Corporate Spotlight: Shell Oil Company
By: Lauren Hunt, Esq.
Shell Oil Company is a proud member of NAMWOLF and shares NAMWOLF’s vision of promoting a diverse workforce and supporting supplier diversity. Cynthia Bivins, Senior Legal Counsel, and Michael Thomas, Legal Counsel, together with Deborah Lewis, a partner at Blackwell Burke, based in Minneapolis, Minnesota, are chairing the NAMWOLF Annual Meeting in Houston, Texas ~ September 14, 2016 – September 17, 2016.
Shell Oil Company is an affiliate of the Royal Dutch Shell plc, a global group of energy and petrochemical companies with operations in more than 70 countries. In the U.S., Shell operates in 50 states and employs more than 20,000 people working to help tackle the challenges of the new energy future.
The world needs more energy
By 2050, the world’s population is estimated to grow to 9 billion people, up from about 7 billion today. That is equivalent to adding another China and India to the planet. At the same time, the world’s remaining supplies of oil and natural gas are increasingly difficult to find, unlock and produce. Factors include remote environments, complex geologies or even deeper water. So if we are going to meet rising demand, we are going to need energy from all sources. Undoubtedly some of that energy will come from renewable sources such as the wind and the sun. With a truly exceptional effort, as much as 30% of the world’s energy could come from renewables by 2050. As the energy system evolves, hydrocarbons will continue to play a vital role in the coming decades, providing much-needed energy to fuel transport, in particular aviation, and make everyday products from plastics to steel.
Diversity & Inclusion at Shell
“The embedding of diversity and inclusion (D&I) in our business plans will help ensure we reach our goal of becoming the most competitive and innovative energy company. We must ensure our energy portfolio is attractive to both partners and customers. We cannot achieve this without a diverse workforce that reflects the diversity of our partners, customers and the countries in which we operate,” said Ben van Beurden, CEO Royal Dutch Shell. “It is therefore vitally important that we do not view diversity and inclusion as a ‘nice to do’ or an ‘add on’ to business as usual. It must be at the heart of our business plans in the same way that safety is,” he added.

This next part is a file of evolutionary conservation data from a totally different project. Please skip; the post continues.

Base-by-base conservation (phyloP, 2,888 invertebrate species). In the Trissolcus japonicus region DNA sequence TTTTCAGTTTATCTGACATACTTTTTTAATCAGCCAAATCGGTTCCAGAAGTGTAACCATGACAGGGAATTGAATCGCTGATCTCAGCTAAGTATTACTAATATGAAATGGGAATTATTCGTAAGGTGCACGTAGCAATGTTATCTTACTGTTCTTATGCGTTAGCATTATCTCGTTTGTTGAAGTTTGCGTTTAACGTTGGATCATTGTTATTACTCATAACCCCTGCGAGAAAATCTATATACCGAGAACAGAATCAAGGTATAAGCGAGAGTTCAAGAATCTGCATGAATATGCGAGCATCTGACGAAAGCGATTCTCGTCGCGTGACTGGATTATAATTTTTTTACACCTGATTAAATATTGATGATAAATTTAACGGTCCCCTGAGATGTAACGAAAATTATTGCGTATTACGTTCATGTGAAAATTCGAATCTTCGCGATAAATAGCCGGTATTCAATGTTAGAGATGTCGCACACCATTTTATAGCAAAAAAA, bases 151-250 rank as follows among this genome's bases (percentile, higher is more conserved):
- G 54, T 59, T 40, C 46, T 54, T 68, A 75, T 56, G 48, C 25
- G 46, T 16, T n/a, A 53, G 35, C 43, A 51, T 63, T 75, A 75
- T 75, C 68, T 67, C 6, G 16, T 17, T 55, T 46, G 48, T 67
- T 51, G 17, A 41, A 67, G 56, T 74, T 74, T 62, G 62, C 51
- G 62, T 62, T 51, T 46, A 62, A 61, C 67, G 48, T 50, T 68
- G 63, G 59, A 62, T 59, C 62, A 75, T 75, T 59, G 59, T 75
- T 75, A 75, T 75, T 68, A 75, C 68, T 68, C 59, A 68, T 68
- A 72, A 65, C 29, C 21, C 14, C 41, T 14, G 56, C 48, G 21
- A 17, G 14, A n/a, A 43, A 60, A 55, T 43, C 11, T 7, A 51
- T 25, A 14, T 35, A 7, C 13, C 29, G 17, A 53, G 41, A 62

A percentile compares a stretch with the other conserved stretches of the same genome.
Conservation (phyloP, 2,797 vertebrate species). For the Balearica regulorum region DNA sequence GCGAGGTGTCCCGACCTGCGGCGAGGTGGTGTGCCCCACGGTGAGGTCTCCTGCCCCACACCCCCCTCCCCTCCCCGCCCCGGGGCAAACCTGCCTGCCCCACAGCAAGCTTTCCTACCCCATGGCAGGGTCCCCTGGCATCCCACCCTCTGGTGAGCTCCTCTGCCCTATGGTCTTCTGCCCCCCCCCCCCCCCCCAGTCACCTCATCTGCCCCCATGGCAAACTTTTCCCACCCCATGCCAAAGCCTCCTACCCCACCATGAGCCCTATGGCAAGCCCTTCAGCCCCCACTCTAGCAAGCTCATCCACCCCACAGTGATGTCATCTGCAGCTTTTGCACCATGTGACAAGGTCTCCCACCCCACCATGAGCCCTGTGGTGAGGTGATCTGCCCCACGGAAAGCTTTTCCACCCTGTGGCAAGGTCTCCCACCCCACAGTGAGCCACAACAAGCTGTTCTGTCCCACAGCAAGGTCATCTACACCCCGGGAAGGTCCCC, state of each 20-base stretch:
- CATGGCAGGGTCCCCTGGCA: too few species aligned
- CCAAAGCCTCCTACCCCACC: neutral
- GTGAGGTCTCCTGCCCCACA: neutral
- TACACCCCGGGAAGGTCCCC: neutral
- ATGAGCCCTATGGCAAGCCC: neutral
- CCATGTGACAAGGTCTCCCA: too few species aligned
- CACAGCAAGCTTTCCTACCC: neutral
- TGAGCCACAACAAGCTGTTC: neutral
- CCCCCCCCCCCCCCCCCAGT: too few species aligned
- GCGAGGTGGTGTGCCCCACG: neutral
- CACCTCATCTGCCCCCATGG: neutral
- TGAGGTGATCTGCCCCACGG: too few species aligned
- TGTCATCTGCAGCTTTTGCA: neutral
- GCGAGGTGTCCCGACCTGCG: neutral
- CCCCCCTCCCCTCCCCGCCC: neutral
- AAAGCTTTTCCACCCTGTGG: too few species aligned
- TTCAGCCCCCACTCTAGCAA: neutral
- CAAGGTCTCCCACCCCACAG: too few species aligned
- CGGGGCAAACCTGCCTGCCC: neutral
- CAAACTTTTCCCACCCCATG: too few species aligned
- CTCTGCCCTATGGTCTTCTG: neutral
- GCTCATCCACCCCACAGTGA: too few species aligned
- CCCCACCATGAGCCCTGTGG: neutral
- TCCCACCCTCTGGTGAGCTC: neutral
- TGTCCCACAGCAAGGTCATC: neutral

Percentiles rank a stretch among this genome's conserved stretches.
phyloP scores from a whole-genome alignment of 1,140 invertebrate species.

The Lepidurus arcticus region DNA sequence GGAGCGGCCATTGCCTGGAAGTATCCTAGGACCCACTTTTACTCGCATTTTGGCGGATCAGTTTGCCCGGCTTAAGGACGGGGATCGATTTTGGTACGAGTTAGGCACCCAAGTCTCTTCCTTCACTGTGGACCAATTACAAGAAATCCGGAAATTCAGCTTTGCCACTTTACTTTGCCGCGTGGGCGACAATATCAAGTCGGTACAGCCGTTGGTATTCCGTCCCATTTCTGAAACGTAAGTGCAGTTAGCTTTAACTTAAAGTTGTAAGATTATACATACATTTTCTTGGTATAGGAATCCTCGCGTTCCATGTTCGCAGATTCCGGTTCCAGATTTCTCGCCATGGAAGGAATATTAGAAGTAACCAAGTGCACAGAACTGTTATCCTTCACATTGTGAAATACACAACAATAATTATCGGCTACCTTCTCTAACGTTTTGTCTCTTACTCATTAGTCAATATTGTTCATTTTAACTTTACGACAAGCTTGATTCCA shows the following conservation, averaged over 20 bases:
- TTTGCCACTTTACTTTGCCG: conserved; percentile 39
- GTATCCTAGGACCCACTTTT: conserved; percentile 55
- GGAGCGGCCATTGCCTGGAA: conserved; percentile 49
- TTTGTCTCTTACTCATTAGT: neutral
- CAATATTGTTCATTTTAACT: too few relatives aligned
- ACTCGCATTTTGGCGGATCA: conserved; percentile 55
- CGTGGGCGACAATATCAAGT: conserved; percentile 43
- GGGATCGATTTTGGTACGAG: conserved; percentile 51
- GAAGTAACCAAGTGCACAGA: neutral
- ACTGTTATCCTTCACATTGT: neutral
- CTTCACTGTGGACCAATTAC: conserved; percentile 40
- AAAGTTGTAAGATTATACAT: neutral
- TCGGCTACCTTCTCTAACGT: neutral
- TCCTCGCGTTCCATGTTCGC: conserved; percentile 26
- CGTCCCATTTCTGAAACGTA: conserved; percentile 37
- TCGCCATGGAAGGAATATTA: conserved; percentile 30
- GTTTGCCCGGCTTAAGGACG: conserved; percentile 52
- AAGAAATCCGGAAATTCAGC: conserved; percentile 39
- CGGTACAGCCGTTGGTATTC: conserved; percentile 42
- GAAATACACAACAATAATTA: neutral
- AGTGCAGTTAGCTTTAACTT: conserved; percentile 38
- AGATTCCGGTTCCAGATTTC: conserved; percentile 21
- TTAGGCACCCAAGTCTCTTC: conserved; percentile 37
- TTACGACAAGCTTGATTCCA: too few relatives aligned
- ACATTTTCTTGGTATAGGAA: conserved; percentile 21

What do we mean by D&I?
A diverse workforce and an inclusive environment that respects and nurtures different people is a source of strength for improving our business performance. At Shell, diversity means all the ways we differ. It includes visible differences such as age, gender, race, and physical appearance; as well as underlying differences such as thought styles, religion, nationality, sexual orientation, and education.
Inclusion means a workplace where differences are valued; where everyone has the opportunity to develop skills and talents consistent with our values and business objectives. The aim is to create an organization where all people feel involved, respected and connected, where the richness of ideas, backgrounds and perspectives are harnessed to create business value.
A culture of inclusion means that differences are valued and encouraged to foster creativity and innovation. It does not mean that we promote one group over another. Our selection decisions are and will remain meritocracy based. We believe it encourages people to think differently and “say no to no”, to think and act in a creative, persistent and problem solving way.
Employee Network Groups